• John McKnight – keyboards, trombone, guitar (1998–2001, 2005–2010)
  • Rocky George – guitar (2003–2017)
  • Dre Gipson – keyboards, vocals (2004–2013)
  • Mervin Campbell – trumpet, flugelhorn (2003–2004; 2008)
  • Elizabeth Lea – trombone (2003–2004)
  • André "PaDre" Holmes – trumpet, vocals (2004–2005, 2007)
  • Torrell (Tori) Ruffin – guitar (sporadically, 2004–2011)
  • Curtis Storey – trumpet, vocals (2005–2007, died 2017)
  • Jay Armant – trombone, vocals (2011–2017)
  • Freddie Flint – keyboards (2013)
  • Paul Hampton – keyboards (2013–2017)
  • Clint Cameron – drums (1998)
  • Tom Bone Ralls- trombone (2010)

Discography[edit]

Studio albums[edit]

Live albums[edit]

Compilation albums[edit]

EPs[edit]

Singles[edit]

Year Single Chart positions
US Mod Rock UK[30]
1985 "? (Modern Industry)" - -
1985 "Party at Ground Zero" - -
1986 "When Problems Arise" - -
1987 "It's a Wonderful Life"
1988 "Freddie's Dead"
1988 "Question of Life"
1989 "Ma and Pa" 95
1990 "Bonin' in the Boneyard"
1991 "Fight the Youth"
1991 "Sunless Saturday" 7
1991 "Everyday Sunshine" 14 60
1993 "Lemon Meringue"
1993 "Black Flowers"
1993 "No Fear"
1993 "Swim" 54
1993 "Unyielding Conditioning"
1993 "Servitude"
1996 "Alcoholic"
1997 "Crazy Bald Heads"
2000 "The Suffering"
2002 "A Friendly Psychosis"
2007 "Party with Saddam"
2011 "Crazy Glue"
2013 "Whipper Snapper"

Music videos[edit]

  • Modern Industry (1985)
  • Party At Ground Zero (1985)
  • V.T.T.L.O.T.F.D.G.F. (1985)
  • When Problems Arise (1986)
  • It's a Wonderful Life (1987)
  • Jamaican Ska (1987)
  • Freddie's Dead (1988)
  • Ma and Pa (1988)
  • Fight the Youth (1991)
  • Sunless Saturday (1991)
  • Everyday Sunshine (1991)
  • Swim (1993)
  • Servitude (1993)
  • Unyielding Conditioning (1993)
  • Alcoholic (1996)
  • Date Rape (2006)
  • Let Dem Ho's Fight (2007)
  • Crazy Glue (2011)

DVDs[edit]

Appearances on soundtracks and "various artists" compilations[edit]

Guest appearances[edit]

Film and television appearances[edit]

  • Angelo Moore appeared briefly in the 1984 movie Breakin' 2: Electric Boogaloo.
  • In 1985, Angelo Moore and Walter Kibby appeared in the Eurythmics video "Would I Lie To You?"
  • Angelo Moore appeared in the 1986 music video for "Do Fries Go with That Shake?" by George Clinton.
  • The band is featured in the 1987 movie Back to the Beach, performing a rendition of "Jamaica Ska" with Annette Funicello singing lead vocals.[31]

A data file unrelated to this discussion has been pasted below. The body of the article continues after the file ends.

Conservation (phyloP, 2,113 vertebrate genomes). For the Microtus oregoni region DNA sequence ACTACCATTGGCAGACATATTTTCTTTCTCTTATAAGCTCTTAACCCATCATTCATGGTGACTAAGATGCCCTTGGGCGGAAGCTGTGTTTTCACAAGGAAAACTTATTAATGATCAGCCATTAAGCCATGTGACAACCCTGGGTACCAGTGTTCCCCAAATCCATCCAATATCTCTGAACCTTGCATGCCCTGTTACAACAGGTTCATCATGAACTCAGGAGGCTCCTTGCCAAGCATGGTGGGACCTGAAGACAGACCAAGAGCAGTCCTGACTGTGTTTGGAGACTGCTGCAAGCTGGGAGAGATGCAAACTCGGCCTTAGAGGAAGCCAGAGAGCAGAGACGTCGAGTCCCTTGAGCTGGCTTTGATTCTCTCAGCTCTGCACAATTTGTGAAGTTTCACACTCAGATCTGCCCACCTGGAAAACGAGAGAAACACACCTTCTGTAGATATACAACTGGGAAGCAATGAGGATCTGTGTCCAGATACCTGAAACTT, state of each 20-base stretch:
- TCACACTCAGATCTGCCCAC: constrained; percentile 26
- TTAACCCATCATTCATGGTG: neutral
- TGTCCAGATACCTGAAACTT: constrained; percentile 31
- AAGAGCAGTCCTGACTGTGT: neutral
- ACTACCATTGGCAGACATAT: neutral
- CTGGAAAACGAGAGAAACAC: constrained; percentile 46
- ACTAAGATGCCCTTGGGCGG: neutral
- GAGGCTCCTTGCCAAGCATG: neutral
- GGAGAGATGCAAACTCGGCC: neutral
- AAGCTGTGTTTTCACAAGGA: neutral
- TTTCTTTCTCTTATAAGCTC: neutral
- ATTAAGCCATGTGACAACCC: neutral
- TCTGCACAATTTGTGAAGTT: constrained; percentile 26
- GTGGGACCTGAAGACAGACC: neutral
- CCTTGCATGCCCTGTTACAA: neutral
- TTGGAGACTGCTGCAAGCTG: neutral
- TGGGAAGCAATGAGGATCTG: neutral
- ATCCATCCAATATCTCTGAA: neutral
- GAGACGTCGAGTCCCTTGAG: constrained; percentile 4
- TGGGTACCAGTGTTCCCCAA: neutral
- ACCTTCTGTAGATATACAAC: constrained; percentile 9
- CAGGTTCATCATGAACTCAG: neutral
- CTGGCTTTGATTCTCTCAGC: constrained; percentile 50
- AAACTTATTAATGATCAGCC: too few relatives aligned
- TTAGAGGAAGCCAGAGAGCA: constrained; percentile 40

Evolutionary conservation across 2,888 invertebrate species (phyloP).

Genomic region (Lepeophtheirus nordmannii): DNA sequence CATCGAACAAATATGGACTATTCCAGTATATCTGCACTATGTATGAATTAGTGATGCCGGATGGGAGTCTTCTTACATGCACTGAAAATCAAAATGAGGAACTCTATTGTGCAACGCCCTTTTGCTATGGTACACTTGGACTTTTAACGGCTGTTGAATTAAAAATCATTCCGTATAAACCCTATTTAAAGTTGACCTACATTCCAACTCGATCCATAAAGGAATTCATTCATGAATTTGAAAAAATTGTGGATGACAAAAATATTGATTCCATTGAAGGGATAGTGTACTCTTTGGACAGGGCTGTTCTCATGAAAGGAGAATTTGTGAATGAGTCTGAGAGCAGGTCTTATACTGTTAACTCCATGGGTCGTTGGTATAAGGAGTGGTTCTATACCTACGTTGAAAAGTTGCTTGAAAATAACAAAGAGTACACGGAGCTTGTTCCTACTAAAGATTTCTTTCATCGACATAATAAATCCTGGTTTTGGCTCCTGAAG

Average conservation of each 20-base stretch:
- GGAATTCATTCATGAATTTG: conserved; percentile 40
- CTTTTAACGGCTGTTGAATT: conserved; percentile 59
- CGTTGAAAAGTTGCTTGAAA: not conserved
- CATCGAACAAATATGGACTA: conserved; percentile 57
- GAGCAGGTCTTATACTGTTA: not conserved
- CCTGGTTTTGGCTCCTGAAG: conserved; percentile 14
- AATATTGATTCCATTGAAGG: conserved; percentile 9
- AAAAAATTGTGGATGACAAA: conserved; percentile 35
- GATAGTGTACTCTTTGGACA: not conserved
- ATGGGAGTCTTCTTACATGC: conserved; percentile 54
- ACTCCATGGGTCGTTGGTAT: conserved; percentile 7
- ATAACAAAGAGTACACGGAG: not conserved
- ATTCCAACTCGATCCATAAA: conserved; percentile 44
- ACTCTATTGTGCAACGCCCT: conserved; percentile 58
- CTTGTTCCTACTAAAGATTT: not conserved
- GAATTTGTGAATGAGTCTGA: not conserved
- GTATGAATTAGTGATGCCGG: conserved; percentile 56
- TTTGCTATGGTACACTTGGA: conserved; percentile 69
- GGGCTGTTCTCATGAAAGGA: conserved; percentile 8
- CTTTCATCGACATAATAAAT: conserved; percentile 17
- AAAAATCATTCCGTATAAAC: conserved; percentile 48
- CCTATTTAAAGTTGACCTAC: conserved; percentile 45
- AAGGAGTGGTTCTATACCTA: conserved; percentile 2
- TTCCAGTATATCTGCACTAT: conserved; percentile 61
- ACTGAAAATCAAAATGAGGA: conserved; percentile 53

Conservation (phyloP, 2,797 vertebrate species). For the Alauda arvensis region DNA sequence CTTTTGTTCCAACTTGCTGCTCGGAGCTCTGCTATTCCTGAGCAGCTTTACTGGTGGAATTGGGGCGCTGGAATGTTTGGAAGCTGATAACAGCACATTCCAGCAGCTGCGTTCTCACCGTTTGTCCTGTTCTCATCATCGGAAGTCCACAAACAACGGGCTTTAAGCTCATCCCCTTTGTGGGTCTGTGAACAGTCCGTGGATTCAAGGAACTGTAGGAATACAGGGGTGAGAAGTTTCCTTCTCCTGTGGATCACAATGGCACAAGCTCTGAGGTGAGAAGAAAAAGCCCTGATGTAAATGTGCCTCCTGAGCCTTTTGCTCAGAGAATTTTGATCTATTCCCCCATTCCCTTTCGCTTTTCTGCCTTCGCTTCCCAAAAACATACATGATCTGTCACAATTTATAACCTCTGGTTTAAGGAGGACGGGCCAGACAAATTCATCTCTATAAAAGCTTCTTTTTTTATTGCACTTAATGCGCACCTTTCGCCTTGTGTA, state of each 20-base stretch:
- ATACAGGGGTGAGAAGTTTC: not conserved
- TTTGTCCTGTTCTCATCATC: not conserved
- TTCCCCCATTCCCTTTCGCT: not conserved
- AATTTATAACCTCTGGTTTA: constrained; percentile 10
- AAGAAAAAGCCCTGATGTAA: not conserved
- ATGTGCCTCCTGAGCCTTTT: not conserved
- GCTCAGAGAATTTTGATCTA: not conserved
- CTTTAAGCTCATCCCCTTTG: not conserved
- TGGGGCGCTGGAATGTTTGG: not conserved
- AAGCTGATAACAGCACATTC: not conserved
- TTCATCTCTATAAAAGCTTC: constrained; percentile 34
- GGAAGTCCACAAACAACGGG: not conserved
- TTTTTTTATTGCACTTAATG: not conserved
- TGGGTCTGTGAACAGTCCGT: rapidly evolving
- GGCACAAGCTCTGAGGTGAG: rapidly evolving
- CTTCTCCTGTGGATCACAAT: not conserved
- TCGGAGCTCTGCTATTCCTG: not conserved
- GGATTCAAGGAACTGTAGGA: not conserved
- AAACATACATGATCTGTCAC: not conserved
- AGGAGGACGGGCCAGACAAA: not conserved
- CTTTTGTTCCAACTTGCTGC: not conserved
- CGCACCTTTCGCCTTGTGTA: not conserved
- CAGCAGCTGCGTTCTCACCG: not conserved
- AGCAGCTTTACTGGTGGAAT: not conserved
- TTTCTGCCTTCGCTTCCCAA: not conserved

• In 1987, the band has a brief cameo in the Hank Williams Jr music video "Young Country" appearing on a merry-go-round, raising their cowboy hats as they pass by the camera.
  • Fishbone appears in the 1988 John Cusack/Tim Robbins film Tapeheads as "Ranchbone" in the bar scene, playing the song "Slow Bus Movin' (Howard Beach Party)".[32] They supplied an incidental score for the film as well.
  • In the 1988 blaxploitation-spoof I'm Gonna Git You Sucka, members of Fishbone appear on the street as hecklers of Antonio Fargas' character Flyguy, and also as a back-up band.
  • The January 1989 performance at Brixton Academy, London, UK[33] was shown on UK TV in February 1989 in the second episode of Channel 4's "Big World Cafe"[34][35] introducing the group to a wider UK audience.
  • Frontman Angelo Moore made a cameo in the 1989 music video for the Red Hot Chili Peppers song, Knock Me Down.
  • The song Swim was featured in the 1993 film Last Action Hero
  • A woman wears a Fishbone t-shirt in the 1991 Richard Linklater film Slacker.
  • In 1994 Fishbone plays "Let The Good Times Roll" in the Chuck Russell film The Mask. Fishbone is also on the film's soundtrack.[36]
  • Fishbone performed "Sunless Saturday" on Saturday Night Live on March 23, 1991.[37]
  • The band appeared on the March 6, 1995 edition of WWF's Monday Night Raw to promote their upcoming performance of "America the Beautiful" at WrestleMania XI. The band was ultimately replaced by Special Olympian Kathy Huey.
  • Fishbone is mentioned by Janeane Garofalo as the musical guest on February 12, 1997 episode of The Larry Sanders Show titled "Pain Equals Funny."
  • Angelo Moore, John Norwood Fisher, and John Steward appear in the 2006 film Idlewild as members of the band led by Rooster, the character played by Big Boi of OutKast.[38]
  • In 2007 Fishbone appeared in the David Arquette movie The Tripper.[39]
  • Marlon Wayans (in the role of Seymour Stewart) wears a Fishbone T-shirt in Mo' Money (1992).
  • The characters Freddie and Lena of A Different World were depicted as fans and could be seen wearing Fishbone band shirts.
  • John Cusack wears a Fishbone shirt in the film Say Anything.... The movie's iconic "boombox" scene originally featured Fishbone's "Turn the Other Way" blaring from the radio. Peter Gabriel's "In Your Eyes" replaced the song during editing.[40]
  • In the movie Bull Durham, Tim Robbins' character Ebby "Nuke" Laloosh is wearing a Fishbone T-shirt with his suit while giving his first interview after getting called up to the big leagues.
  • In 2010's Hot Tub Time Machine, Cusack pulls out and clearly advertises a black T-shirt with the band's logo from his character's suitcase.